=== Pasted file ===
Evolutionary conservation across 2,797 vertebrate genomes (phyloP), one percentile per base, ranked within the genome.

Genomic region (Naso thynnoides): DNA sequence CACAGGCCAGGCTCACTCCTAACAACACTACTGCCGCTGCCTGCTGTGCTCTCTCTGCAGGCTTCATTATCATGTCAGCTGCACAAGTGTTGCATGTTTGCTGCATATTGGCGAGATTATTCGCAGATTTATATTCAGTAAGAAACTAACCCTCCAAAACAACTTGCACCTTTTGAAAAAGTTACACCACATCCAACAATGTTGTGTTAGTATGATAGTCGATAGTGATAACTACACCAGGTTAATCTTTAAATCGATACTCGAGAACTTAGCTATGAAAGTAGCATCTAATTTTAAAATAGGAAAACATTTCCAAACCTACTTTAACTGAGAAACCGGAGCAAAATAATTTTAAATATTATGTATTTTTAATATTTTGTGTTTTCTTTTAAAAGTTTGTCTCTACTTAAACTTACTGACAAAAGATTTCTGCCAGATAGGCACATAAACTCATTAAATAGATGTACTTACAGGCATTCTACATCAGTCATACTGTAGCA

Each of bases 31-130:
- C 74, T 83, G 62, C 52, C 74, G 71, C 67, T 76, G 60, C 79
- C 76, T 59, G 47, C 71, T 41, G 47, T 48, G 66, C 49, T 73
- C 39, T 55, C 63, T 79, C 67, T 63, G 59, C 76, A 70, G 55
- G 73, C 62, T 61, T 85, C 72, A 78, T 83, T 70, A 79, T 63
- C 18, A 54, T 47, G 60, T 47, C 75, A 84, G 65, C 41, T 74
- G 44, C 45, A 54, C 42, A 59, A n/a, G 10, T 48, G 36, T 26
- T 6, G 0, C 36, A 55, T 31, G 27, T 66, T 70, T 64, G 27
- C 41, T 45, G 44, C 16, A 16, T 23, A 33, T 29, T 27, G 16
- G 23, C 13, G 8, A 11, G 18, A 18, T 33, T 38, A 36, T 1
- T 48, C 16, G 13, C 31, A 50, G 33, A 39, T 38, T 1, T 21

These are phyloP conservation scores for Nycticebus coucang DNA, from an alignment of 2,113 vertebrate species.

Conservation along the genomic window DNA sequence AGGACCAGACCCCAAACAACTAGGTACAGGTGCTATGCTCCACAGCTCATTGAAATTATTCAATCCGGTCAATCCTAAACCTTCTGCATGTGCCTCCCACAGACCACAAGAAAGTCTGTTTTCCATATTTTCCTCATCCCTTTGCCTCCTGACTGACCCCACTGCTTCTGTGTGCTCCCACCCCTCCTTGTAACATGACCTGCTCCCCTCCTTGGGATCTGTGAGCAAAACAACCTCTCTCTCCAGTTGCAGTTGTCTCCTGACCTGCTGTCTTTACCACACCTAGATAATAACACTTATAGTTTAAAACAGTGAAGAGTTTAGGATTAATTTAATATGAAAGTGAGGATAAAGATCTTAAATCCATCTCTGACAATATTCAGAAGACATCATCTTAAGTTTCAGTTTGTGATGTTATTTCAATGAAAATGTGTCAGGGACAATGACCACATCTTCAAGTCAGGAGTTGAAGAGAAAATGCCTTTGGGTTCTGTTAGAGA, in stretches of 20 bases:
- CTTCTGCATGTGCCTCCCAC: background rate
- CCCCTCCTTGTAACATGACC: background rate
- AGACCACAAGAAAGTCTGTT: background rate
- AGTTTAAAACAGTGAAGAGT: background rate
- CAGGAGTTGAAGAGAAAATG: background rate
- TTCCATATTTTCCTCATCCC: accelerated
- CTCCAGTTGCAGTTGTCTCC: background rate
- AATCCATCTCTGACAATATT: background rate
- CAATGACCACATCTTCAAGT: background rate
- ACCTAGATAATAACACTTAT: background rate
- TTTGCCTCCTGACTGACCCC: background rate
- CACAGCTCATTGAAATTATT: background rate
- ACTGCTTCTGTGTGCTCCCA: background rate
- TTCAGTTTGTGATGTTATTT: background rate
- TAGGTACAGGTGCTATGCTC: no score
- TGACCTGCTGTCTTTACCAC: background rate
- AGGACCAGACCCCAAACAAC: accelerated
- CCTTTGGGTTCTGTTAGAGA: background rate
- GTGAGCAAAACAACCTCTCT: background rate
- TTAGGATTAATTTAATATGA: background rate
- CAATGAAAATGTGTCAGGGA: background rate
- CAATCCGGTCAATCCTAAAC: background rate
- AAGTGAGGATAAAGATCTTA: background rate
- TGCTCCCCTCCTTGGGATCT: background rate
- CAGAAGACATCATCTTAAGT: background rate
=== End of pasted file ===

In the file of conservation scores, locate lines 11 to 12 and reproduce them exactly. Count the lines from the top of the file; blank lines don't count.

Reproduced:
- C 41, T 45, G 44, C 16, A 16, T 23, A 33, T 29, T 27, G 16
- G 23, C 13, G 8, A 11, G 18, A 18, T 33, T 38, A 36, T 1